- the side-effect of the above tendancy of our Linux cluster to drop
    characters while swapping, is that using ^Z to suspend a process might
    not work, as the ^Z might well happen to be dropped. If you continue
    to try eventually you might catch the process able to accept characters
    and then the ^Z will work as expected. The ^Z is not disabled or
    ignored -- as per the above, if the system is heavily paging,
    the ^Z might just not arrive to be processed.

    - suspending a large heavily swapping linux process suspends the
    swapping-in for that process, but does not make any more total system
    memory available. Further memory requests (e.g., for running 'top'
    to figure out what's happening on the system) may have to be
    backed by the swap file instead of by primary memory -- but those
    new requests would often have much greater locality of reference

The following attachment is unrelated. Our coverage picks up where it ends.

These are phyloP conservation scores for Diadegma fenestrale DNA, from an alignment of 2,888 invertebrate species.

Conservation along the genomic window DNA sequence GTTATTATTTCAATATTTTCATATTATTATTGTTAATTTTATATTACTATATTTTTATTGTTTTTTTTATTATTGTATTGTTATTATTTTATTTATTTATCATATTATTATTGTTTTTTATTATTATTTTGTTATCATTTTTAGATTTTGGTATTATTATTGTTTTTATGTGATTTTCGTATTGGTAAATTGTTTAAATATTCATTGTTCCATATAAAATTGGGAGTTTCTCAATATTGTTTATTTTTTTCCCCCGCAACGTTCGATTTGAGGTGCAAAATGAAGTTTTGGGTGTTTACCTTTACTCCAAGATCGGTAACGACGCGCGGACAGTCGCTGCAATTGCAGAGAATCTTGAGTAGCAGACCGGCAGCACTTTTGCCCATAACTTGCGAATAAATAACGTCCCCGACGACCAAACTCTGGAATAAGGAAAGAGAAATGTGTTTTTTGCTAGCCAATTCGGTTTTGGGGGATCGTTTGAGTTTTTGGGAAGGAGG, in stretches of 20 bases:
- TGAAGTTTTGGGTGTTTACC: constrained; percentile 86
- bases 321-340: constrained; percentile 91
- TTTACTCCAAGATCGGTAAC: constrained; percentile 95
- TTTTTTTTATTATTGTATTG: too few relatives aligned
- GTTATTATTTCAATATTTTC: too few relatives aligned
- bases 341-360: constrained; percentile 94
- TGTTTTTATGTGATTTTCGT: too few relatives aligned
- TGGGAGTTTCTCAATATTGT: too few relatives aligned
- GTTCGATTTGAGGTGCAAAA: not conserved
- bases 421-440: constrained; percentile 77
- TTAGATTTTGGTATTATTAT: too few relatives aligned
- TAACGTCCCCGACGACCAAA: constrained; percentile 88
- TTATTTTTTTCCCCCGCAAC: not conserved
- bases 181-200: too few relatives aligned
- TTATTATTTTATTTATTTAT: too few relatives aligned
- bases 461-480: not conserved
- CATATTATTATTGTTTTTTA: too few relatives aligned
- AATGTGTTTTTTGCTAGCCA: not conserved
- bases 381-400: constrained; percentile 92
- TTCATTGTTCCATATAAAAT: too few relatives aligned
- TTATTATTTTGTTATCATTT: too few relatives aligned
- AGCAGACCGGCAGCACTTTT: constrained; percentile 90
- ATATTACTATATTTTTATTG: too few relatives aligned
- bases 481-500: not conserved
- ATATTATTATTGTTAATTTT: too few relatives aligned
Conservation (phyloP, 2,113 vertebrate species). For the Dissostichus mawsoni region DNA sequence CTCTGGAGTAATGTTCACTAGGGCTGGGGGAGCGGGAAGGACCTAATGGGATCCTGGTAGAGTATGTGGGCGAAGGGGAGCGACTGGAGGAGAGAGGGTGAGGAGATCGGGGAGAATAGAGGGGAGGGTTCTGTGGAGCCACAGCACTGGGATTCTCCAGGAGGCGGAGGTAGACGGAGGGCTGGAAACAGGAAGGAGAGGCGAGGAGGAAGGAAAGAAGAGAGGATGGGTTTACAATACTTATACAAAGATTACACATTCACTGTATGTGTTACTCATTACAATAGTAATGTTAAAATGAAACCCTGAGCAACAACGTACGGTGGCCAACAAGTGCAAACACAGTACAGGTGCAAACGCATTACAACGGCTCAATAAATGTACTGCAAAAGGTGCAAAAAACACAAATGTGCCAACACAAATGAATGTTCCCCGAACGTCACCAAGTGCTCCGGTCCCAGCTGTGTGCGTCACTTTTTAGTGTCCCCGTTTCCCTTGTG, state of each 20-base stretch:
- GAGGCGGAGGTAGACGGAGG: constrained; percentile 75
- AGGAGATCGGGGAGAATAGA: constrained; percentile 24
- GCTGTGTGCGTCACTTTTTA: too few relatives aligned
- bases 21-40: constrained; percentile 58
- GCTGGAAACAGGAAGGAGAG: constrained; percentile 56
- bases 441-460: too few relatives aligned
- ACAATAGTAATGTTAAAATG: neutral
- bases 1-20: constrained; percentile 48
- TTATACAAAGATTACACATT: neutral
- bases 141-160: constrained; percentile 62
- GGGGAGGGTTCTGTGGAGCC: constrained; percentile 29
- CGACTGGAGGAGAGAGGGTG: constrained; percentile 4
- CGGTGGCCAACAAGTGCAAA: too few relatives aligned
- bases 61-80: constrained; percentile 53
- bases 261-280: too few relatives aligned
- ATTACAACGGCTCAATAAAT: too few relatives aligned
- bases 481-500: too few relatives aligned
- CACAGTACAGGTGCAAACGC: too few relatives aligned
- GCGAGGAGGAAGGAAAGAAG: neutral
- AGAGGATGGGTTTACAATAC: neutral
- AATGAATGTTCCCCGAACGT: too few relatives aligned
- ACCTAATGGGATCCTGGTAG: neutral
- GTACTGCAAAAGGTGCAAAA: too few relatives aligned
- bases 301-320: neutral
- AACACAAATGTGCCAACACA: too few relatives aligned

and Linux would typically just swap out more of the suspended process
    in order to regain physical memory, so the effect is often perceived
    as being that the system speeds right up again when the large
    process is suspended. But if total virtual memory is nearly full,
    then there might not be enough virtual memory to allocate in
    order to satisify even moderate requests, with results as discussed
    at the begining.

    </OT>
    --
    Prototypes are supertypes of their clones. -- maplesoft
     
    Walter Roberson, Jul 3, 2006
    #14
  15. In article <>,
    santosh <> wrote:

    >No matter how you do it, allocating 99% of physical memory, which is
    >what the OP wants, under modern virtual memory based operating systems
    >is practically impossible. In general, a process can only deal with
    >virtual memory, and the OS will honour allocation requests far more
    >than the physical memory size, and map pages to page frames as needed.
    >Beyond a point of course, especially if a process tries to write to all
    >it's memory, it's sent a signal and killed.


    <OT>
    I don't know the details for Linux; SGI IRIX allows one to allocate
    physical swap space (backed by a file or raw partition), and allows
    one to allocate virtual swap space (not backed by anything).